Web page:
Niagara Gazette — Christopher Roser is a desperate man heading into the final week of budget preparation in the Lewiston-Porter School District.
Roser, the superintendent responsible for assembling a spending plan which could see 41 staff members – of which more than 12 are teachers – either lose their jobs or see their hours drastically cut, is looking for help saving money any place he can.
Once again, he's turning to the teachers union, the group likely to feel the worst effects of the cuts, to try to save as much money as possible.
"We're requesting the union continue paying 10 percent of its health care contributions," Roser said.
Roser's latest budget session, held during Tuesday's school board meeting, projected the district would spend $39.2 million in 2013-14, even with any health care concession the union approves. He also tossed out the idea of exceeding New York state's property tax levy cap, which currently sits at 4 percent.
Officially, the district's teachers agreed to contribute 7 percent next year after a deal was instituted last April to avoid job losses heading into the current school year. Its members are currently contributing 10 percent this year as part of the concession.
Increasing the union's contributions, which would be paid out of a $1 million trust in the union's name, would provide Roser with $128,000, which would save approximately two additional teaching positions.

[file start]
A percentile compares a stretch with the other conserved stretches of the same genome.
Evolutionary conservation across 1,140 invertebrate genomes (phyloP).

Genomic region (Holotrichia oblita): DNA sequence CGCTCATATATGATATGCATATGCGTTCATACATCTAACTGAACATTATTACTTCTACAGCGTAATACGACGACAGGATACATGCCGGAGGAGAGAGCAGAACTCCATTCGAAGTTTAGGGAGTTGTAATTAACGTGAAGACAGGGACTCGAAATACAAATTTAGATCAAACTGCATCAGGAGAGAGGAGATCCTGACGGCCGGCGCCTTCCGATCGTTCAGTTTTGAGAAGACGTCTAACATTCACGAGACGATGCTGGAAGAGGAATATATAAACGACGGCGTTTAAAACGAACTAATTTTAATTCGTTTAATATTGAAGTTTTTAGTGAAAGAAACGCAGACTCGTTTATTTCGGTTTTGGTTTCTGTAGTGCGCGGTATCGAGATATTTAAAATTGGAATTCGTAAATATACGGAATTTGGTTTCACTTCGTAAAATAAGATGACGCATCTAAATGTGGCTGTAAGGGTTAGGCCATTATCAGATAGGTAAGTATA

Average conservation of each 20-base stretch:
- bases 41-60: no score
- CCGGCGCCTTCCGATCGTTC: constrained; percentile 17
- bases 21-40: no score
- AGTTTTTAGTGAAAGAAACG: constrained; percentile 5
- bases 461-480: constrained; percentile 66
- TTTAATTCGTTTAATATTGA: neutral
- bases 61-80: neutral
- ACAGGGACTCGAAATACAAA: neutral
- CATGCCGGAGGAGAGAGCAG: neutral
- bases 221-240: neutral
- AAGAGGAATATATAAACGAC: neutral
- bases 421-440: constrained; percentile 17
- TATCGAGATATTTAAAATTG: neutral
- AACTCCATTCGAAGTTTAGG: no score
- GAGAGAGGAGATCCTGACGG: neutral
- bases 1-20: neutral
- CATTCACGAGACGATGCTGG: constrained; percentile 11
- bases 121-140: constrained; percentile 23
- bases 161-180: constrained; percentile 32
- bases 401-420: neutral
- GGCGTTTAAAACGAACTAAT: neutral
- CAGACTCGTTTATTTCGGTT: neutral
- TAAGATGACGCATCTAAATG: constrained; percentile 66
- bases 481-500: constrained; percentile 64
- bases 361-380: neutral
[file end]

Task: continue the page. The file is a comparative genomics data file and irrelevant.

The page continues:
But Lewiston-Porter united Teachers President Kevin Jaruszewski said Roser has yet to formally approach his executive board with any formal proposal for saving the district any money. In fact, he said, Roser has yet to provide him with much information at all concerning any possible scenarios, including a possible one-year wage freeze members could adopt to save jobs.
"We wanted to run numbers to see what the impact would be," Jaruszewski said about a wage freeze. "But we never got any numbers from the district. So we've had discussions, but they haven't been in depth."
Jaruszewski has publicly supported the district exceeding the property tax levy cap as a way of funding more teacher positions. But he's not against taking the cut in pay or surrendering extra money for health insurance payment if it saves a job, two or 10.
"No one wants to hear the 'C' word," he said. "Concession. But in this situation, I believe we would all rather save teachers than worry about that. And I would be the first person to make any concession to save a job here."
But he isn't going to just take any deal thrown in front of his face, he said. The district can't be looking to just cover up a wound with a one-year fix, which he called a "band-aid."
Like the union's health care payments, there needs to be some sort of assurance the concession will affect more than just one year.
He said it would likely be in the district's and the union's best interest to take whatever layoffs are proposed this year rather than simply delay the pain until next year, when political climates could force another desperate budget year in Lew-Port.
"It can't just be a bandage," he said. "We'll need to see exactly what it saves. But if it's only a Band-Aid and puts it off until next year, we've got to take the hit. Education is a business now, and we don't have the means to generate enough revenue."Contact reporter Timothy Chipp at 282-2311, ext. 2251 or follow on Twitter @timchipp.